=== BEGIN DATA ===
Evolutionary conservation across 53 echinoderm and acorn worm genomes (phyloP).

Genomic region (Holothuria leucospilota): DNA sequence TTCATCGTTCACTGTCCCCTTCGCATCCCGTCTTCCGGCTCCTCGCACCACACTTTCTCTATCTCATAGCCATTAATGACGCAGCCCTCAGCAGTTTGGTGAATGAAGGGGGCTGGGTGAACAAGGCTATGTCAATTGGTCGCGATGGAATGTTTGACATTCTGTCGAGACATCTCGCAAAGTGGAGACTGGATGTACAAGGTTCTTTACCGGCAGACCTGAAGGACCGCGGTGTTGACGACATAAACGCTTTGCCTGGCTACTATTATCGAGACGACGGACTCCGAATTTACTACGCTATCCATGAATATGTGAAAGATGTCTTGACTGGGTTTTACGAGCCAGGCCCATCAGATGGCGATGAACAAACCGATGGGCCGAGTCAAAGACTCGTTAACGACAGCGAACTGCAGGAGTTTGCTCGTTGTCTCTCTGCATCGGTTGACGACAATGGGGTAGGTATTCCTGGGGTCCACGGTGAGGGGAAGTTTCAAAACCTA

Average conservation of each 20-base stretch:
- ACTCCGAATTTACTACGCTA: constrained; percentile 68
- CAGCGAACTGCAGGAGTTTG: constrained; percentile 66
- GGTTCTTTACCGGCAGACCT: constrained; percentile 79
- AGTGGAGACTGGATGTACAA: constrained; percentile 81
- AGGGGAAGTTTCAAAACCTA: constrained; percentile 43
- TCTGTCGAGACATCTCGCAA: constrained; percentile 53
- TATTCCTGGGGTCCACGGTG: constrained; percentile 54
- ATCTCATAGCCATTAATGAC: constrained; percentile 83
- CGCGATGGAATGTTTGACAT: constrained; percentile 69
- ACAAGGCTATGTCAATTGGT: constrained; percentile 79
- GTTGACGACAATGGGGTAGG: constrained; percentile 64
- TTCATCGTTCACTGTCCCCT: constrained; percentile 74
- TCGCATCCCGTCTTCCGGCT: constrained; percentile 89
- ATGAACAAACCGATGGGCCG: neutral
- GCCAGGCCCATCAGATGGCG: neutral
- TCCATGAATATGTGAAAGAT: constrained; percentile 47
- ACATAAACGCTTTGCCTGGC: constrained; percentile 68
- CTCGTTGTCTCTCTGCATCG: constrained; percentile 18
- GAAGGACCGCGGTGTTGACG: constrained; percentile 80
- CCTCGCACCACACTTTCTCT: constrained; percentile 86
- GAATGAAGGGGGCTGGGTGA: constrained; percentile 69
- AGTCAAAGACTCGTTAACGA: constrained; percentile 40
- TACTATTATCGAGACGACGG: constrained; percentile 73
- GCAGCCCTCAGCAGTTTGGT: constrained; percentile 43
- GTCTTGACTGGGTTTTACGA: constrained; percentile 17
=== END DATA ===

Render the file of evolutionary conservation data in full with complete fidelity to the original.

Evolutionary conservation across 53 echinoderm and acorn worm genomes (phyloP).

Genomic region (Holothuria leucospilota): DNA sequence TTCATCGTTCACTGTCCCCTTCGCATCCCGTCTTCCGGCTCCTCGCACCACACTTTCTCTATCTCATAGCCATTAATGACGCAGCCCTCAGCAGTTTGGTGAATGAAGGGGGCTGGGTGAACAAGGCTATGTCAATTGGTCGCGATGGAATGTTTGACATTCTGTCGAGACATCTCGCAAAGTGGAGACTGGATGTACAAGGTTCTTTACCGGCAGACCTGAAGGACCGCGGTGTTGACGACATAAACGCTTTGCCTGGCTACTATTATCGAGACGACGGACTCCGAATTTACTACGCTATCCATGAATATGTGAAAGATGTCTTGACTGGGTTTTACGAGCCAGGCCCATCAGATGGCGATGAACAAACCGATGGGCCGAGTCAAAGACTCGTTAACGACAGCGAACTGCAGGAGTTTGCTCGTTGTCTCTCTGCATCGGTTGACGACAATGGGGTAGGTATTCCTGGGGTCCACGGTGAGGGGAAGTTTCAAAACCTA

Average conservation of each 20-base stretch:
- ACTCCGAATTTACTACGCTA: constrained; percentile 68
- CAGCGAACTGCAGGAGTTTG: constrained; percentile 66
- GGTTCTTTACCGGCAGACCT: constrained; percentile 79
- AGTGGAGACTGGATGTACAA: constrained; percentile 81
- AGGGGAAGTTTCAAAACCTA: constrained; percentile 43
- TCTGTCGAGACATCTCGCAA: constrained; percentile 53
- TATTCCTGGGGTCCACGGTG: constrained; percentile 54
- ATCTCATAGCCATTAATGAC: constrained; percentile 83
- CGCGATGGAATGTTTGACAT: constrained; percentile 69
- ACAAGGCTATGTCAATTGGT: constrained; percentile 79
- GTTGACGACAATGGGGTAGG: constrained; percentile 64
- TTCATCGTTCACTGTCCCCT: constrained; percentile 74
- TCGCATCCCGTCTTCCGGCT: constrained; percentile 89
- ATGAACAAACCGATGGGCCG: neutral
- GCCAGGCCCATCAGATGGCG: neutral
- TCCATGAATATGTGAAAGAT: constrained; percentile 47
- ACATAAACGCTTTGCCTGGC: constrained; percentile 68
- CTCGTTGTCTCTCTGCATCG: constrained; percentile 18
- GAAGGACCGCGGTGTTGACG: constrained; percentile 80
- CCTCGCACCACACTTTCTCT: constrained; percentile 86
- GAATGAAGGGGGCTGGGTGA: constrained; percentile 69
- AGTCAAAGACTCGTTAACGA: constrained; percentile 40
- TACTATTATCGAGACGACGG: constrained; percentile 73
- GCAGCCCTCAGCAGTTTGGT: constrained; percentile 43
- GTCTTGACTGGGTTTTACGA: constrained; percentile 17